The entry lamp control circuit 116 and the entry lamp driver circuit 118 serve the function of illuminating the earlier discussed entry lamp 42 that may be provided on the keyboard (see FIG. 2) of a data terminal 20. Assume that the entry lamp 42 is to be illuminated upon the transfer of five binary words, for a complete five digit decimal word, to the computer 30. The entry lamp driver circuit 118 may simply be an array of switches that are adapted to be selectively enabled to provide power to an entry lamp of a selected keyboard. Each of the switches in a driver circuit 118 may be adapted to be primed by reset signals from a buffer reset circuit 114 via a plurality of leads I40 (FIG. I). Operation of a primed switch may then occur in response to address command signals from the computer 30 after the transfer of the fifth or last binary word corresponding to a decimal word inputted at the data terminal 20. Operation of a switch may involve, for example, the closure thereof.
The entry lamp control circuit 116 may be of any decoder circuit well known in the prior art. The decoder circuit illustrated by FIG. 11, for example, would be suitable for use as an entry lamp control circuit 116. It is to be noted that the decoder circuit illustrated by FIG. 11 does not include leads (see FIG. 1) adapted to be connected to provide priming signals to the entry lamp driver circuit 118. However, such lead or leads may be easily provided by a redundant configuration or by simply connecting the outputs of the respective circuits 1340 to 134p to the respective one hundred twenty-eight primary input terminals of the entry lamp driver circuit 118 in addition to the buffers 22.
To summarize the operation of the subject system, binary words are developed at the data terminals 20 in response to the depression of buttons on a terminal keyboard (FIG. 2). These binary words are stored in data buffers 22 for transfer to the computer 30. The data buffers 22 respond to the application of binary words thereto by providing a full" signal to the priority interrupt generator 24 (FIG. 4) which in turn responds by providing a priority interrupt signal to the typically provided priority interrupt module of the computer 30. The computer 30 responds to a priority interrupt signal by providing commands to the interface/control sub-assembly 28 which effects transfer of the stored binary words. This transfer is accomplished by the multiplexer 26 being controlled by a multiplexer control circuit 112 to interrogate or scan the buffers 22 as directed by address commands from the computer 30 and in accordance with a programmed sequence. For example, one hundred twenty-eight terminals 20. and corresponding buffers 22, may be scanned by groups of four if optimum use is made of sixteen computer input/output terminals. The scanning of the buffers 22 may involve a redundant format to allow for verification of transferred binary words. Each buffer 22 from which a binary word is transferred to the computer 30 is reset, and thereby primed to receive another binary word, in response to a reset pulse provided by the buffer reset circuit 114 which also responds to address commands from the computer 30. After five successive binary words, corresponding to a complete decimal word, have been transferred to the computer 30, the entry lamp 42 (FIG. 2) may be illuminated by operation of the entry lamp control circuit 116 and the entry lamp driver circuit 118. The buffer reset circuit 114 may provide a priming signal to the entry lamp driver circuit 118.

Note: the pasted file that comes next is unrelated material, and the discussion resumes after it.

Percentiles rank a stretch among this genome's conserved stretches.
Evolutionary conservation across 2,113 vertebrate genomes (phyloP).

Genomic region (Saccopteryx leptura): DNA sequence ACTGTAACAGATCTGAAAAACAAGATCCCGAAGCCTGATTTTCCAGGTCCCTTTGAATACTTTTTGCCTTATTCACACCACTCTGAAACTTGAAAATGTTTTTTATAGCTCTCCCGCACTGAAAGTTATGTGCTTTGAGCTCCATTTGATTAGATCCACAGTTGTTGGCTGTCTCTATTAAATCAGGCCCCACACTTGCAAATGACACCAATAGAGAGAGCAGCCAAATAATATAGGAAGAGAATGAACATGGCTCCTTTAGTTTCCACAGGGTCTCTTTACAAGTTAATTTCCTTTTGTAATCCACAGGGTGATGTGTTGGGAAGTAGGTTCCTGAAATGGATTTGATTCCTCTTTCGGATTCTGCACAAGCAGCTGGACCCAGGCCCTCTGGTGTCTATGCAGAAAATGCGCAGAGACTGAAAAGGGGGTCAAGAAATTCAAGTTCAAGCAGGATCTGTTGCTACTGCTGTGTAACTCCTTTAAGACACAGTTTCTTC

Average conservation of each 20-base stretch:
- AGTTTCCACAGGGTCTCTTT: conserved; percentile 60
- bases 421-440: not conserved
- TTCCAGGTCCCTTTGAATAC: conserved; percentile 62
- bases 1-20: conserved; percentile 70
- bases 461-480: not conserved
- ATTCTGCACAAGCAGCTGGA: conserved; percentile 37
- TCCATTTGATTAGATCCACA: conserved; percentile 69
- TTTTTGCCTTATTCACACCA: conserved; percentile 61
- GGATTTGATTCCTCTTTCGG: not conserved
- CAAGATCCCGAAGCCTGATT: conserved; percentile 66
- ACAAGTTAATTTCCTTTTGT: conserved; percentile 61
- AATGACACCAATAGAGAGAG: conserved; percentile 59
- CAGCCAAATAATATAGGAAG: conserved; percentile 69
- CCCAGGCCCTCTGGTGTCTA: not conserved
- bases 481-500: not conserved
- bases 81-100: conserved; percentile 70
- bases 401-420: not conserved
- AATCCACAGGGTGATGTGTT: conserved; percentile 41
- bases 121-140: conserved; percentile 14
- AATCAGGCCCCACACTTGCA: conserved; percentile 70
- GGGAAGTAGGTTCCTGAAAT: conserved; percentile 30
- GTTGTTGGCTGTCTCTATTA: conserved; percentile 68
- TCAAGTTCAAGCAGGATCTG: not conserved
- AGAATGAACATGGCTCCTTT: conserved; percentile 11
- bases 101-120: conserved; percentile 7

In a typical school situation, the data terminals 20 will be used at random, on a real time basis. For the first ten to fifteen minutes of an exemplary fifty minutes class period, the priority interrupt generator 24 may be continually applying a signal to the priority interrupt module of the computer 30. The multiplexer control circuit 112 would thus be continually controlling the multiplexer 26 to interrogate the groups of bufi'ers 22 and binary words would be continually transferred during standard input periods to the computer.
In short, each of the data terminals would be independently operated and controlled by the computer 30. Accordingly, each of the buffers 22 may be reset on an individual basis and the keyboard entry lamps 42 illuminated on an individual basis without regard to the degree of progress of activity at other data terminals 20.